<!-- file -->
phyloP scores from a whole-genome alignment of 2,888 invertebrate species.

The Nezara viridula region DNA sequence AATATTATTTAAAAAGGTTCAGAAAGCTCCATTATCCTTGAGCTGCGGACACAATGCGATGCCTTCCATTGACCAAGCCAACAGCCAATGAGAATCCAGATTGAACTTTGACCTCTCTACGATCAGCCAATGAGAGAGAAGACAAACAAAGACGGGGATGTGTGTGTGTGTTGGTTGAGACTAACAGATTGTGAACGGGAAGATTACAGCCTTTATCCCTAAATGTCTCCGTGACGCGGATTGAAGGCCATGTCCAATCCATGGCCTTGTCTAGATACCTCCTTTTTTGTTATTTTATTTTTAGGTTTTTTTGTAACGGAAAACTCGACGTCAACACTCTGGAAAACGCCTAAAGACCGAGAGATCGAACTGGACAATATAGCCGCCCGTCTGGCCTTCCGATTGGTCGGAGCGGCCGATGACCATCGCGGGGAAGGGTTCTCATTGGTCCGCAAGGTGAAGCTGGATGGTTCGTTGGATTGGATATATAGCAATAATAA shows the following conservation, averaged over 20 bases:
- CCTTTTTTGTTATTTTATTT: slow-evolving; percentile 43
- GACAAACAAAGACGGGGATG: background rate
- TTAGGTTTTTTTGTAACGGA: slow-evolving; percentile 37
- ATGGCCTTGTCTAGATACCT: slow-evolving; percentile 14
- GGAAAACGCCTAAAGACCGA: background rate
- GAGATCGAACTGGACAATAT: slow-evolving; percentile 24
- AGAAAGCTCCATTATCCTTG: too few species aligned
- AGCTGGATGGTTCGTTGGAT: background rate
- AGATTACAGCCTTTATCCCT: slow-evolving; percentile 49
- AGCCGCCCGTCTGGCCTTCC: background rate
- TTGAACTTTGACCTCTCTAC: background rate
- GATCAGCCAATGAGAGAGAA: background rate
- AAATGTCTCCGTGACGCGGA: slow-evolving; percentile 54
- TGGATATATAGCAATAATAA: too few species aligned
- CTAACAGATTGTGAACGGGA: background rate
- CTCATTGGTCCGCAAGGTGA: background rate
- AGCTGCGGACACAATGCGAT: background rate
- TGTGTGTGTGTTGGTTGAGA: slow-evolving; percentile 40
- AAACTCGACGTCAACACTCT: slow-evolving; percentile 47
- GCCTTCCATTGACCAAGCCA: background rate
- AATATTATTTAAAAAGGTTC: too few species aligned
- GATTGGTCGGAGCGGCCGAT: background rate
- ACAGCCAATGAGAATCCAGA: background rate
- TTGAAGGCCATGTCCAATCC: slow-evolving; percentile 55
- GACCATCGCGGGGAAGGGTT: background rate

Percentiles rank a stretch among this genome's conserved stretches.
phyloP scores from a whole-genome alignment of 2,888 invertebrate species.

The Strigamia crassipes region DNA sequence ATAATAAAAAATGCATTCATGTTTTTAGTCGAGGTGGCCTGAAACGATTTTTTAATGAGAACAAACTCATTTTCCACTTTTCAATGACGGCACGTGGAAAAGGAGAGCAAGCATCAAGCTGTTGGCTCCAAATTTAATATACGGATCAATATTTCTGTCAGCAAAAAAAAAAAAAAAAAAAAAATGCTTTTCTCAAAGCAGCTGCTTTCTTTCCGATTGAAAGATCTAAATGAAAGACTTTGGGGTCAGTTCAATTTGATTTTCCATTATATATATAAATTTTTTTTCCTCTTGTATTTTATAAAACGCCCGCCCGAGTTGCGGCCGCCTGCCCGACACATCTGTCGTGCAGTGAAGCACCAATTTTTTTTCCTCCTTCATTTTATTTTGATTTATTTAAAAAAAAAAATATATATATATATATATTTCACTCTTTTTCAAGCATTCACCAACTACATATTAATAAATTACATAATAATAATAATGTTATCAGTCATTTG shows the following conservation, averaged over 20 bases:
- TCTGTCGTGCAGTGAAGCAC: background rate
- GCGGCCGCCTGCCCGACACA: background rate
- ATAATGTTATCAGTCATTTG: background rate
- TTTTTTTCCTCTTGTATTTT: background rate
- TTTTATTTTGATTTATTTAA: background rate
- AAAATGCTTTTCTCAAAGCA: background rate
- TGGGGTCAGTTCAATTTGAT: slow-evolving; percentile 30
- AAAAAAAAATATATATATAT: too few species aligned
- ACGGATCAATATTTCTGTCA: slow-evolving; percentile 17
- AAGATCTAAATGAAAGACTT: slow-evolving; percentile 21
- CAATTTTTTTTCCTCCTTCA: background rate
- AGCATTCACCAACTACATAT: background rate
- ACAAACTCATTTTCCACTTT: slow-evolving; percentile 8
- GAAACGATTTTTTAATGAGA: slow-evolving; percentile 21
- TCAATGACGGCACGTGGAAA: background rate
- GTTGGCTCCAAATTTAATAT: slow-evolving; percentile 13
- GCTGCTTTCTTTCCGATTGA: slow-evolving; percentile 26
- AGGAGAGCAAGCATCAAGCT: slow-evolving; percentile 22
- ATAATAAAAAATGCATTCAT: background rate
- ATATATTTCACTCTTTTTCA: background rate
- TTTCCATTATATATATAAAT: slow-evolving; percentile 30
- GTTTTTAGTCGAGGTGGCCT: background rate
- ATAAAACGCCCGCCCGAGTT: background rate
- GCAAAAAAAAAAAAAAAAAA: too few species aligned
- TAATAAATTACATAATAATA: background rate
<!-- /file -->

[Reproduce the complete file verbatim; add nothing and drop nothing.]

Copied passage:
phyloP scores from a whole-genome alignment of 2,888 invertebrate species.

The Nezara viridula region DNA sequence AATATTATTTAAAAAGGTTCAGAAAGCTCCATTATCCTTGAGCTGCGGACACAATGCGATGCCTTCCATTGACCAAGCCAACAGCCAATGAGAATCCAGATTGAACTTTGACCTCTCTACGATCAGCCAATGAGAGAGAAGACAAACAAAGACGGGGATGTGTGTGTGTGTTGGTTGAGACTAACAGATTGTGAACGGGAAGATTACAGCCTTTATCCCTAAATGTCTCCGTGACGCGGATTGAAGGCCATGTCCAATCCATGGCCTTGTCTAGATACCTCCTTTTTTGTTATTTTATTTTTAGGTTTTTTTGTAACGGAAAACTCGACGTCAACACTCTGGAAAACGCCTAAAGACCGAGAGATCGAACTGGACAATATAGCCGCCCGTCTGGCCTTCCGATTGGTCGGAGCGGCCGATGACCATCGCGGGGAAGGGTTCTCATTGGTCCGCAAGGTGAAGCTGGATGGTTCGTTGGATTGGATATATAGCAATAATAA shows the following conservation, averaged over 20 bases:
- CCTTTTTTGTTATTTTATTT: slow-evolving; percentile 43
- GACAAACAAAGACGGGGATG: background rate
- TTAGGTTTTTTTGTAACGGA: slow-evolving; percentile 37
- ATGGCCTTGTCTAGATACCT: slow-evolving; percentile 14
- GGAAAACGCCTAAAGACCGA: background rate
- GAGATCGAACTGGACAATAT: slow-evolving; percentile 24
- AGAAAGCTCCATTATCCTTG: too few species aligned
- AGCTGGATGGTTCGTTGGAT: background rate
- AGATTACAGCCTTTATCCCT: slow-evolving; percentile 49
- AGCCGCCCGTCTGGCCTTCC: background rate
- TTGAACTTTGACCTCTCTAC: background rate
- GATCAGCCAATGAGAGAGAA: background rate
- AAATGTCTCCGTGACGCGGA: slow-evolving; percentile 54
- TGGATATATAGCAATAATAA: too few species aligned
- CTAACAGATTGTGAACGGGA: background rate
- CTCATTGGTCCGCAAGGTGA: background rate
- AGCTGCGGACACAATGCGAT: background rate
- TGTGTGTGTGTTGGTTGAGA: slow-evolving; percentile 40
- AAACTCGACGTCAACACTCT: slow-evolving; percentile 47
- GCCTTCCATTGACCAAGCCA: background rate
- AATATTATTTAAAAAGGTTC: too few species aligned
- GATTGGTCGGAGCGGCCGAT: background rate
- ACAGCCAATGAGAATCCAGA: background rate
- TTGAAGGCCATGTCCAATCC: slow-evolving; percentile 55
- GACCATCGCGGGGAAGGGTT: background rate

Percentiles rank a stretch among this genome's conserved stretches.
phyloP scores from a whole-genome alignment of 2,888 invertebrate species.

The Strigamia crassipes region DNA sequence ATAATAAAAAATGCATTCATGTTTTTAGTCGAGGTGGCCTGAAACGATTTTTTAATGAGAACAAACTCATTTTCCACTTTTCAATGACGGCACGTGGAAAAGGAGAGCAAGCATCAAGCTGTTGGCTCCAAATTTAATATACGGATCAATATTTCTGTCAGCAAAAAAAAAAAAAAAAAAAAAATGCTTTTCTCAAAGCAGCTGCTTTCTTTCCGATTGAAAGATCTAAATGAAAGACTTTGGGGTCAGTTCAATTTGATTTTCCATTATATATATAAATTTTTTTTCCTCTTGTATTTTATAAAACGCCCGCCCGAGTTGCGGCCGCCTGCCCGACACATCTGTCGTGCAGTGAAGCACCAATTTTTTTTCCTCCTTCATTTTATTTTGATTTATTTAAAAAAAAAAATATATATATATATATATTTCACTCTTTTTCAAGCATTCACCAACTACATATTAATAAATTACATAATAATAATAATGTTATCAGTCATTTG shows the following conservation, averaged over 20 bases:
- TCTGTCGTGCAGTGAAGCAC: background rate
- GCGGCCGCCTGCCCGACACA: background rate
- ATAATGTTATCAGTCATTTG: background rate
- TTTTTTTCCTCTTGTATTTT: background rate
- TTTTATTTTGATTTATTTAA: background rate
- AAAATGCTTTTCTCAAAGCA: background rate
- TGGGGTCAGTTCAATTTGAT: slow-evolving; percentile 30
- AAAAAAAAATATATATATAT: too few species aligned
- ACGGATCAATATTTCTGTCA: slow-evolving; percentile 17
- AAGATCTAAATGAAAGACTT: slow-evolving; percentile 21
- CAATTTTTTTTCCTCCTTCA: background rate
- AGCATTCACCAACTACATAT: background rate
- ACAAACTCATTTTCCACTTT: slow-evolving; percentile 8
- GAAACGATTTTTTAATGAGA: slow-evolving; percentile 21
- TCAATGACGGCACGTGGAAA: background rate
- GTTGGCTCCAAATTTAATAT: slow-evolving; percentile 13
- GCTGCTTTCTTTCCGATTGA: slow-evolving; percentile 26
- AGGAGAGCAAGCATCAAGCT: slow-evolving; percentile 22
- ATAATAAAAAATGCATTCAT: background rate
- ATATATTTCACTCTTTTTCA: background rate
- TTTCCATTATATATATAAAT: slow-evolving; percentile 30
- GTTTTTAGTCGAGGTGGCCT: background rate
- ATAAAACGCCCGCCCGAGTT: background rate
- GCAAAAAAAAAAAAAAAAAA: too few species aligned
- TAATAAATTACATAATAATA: background rate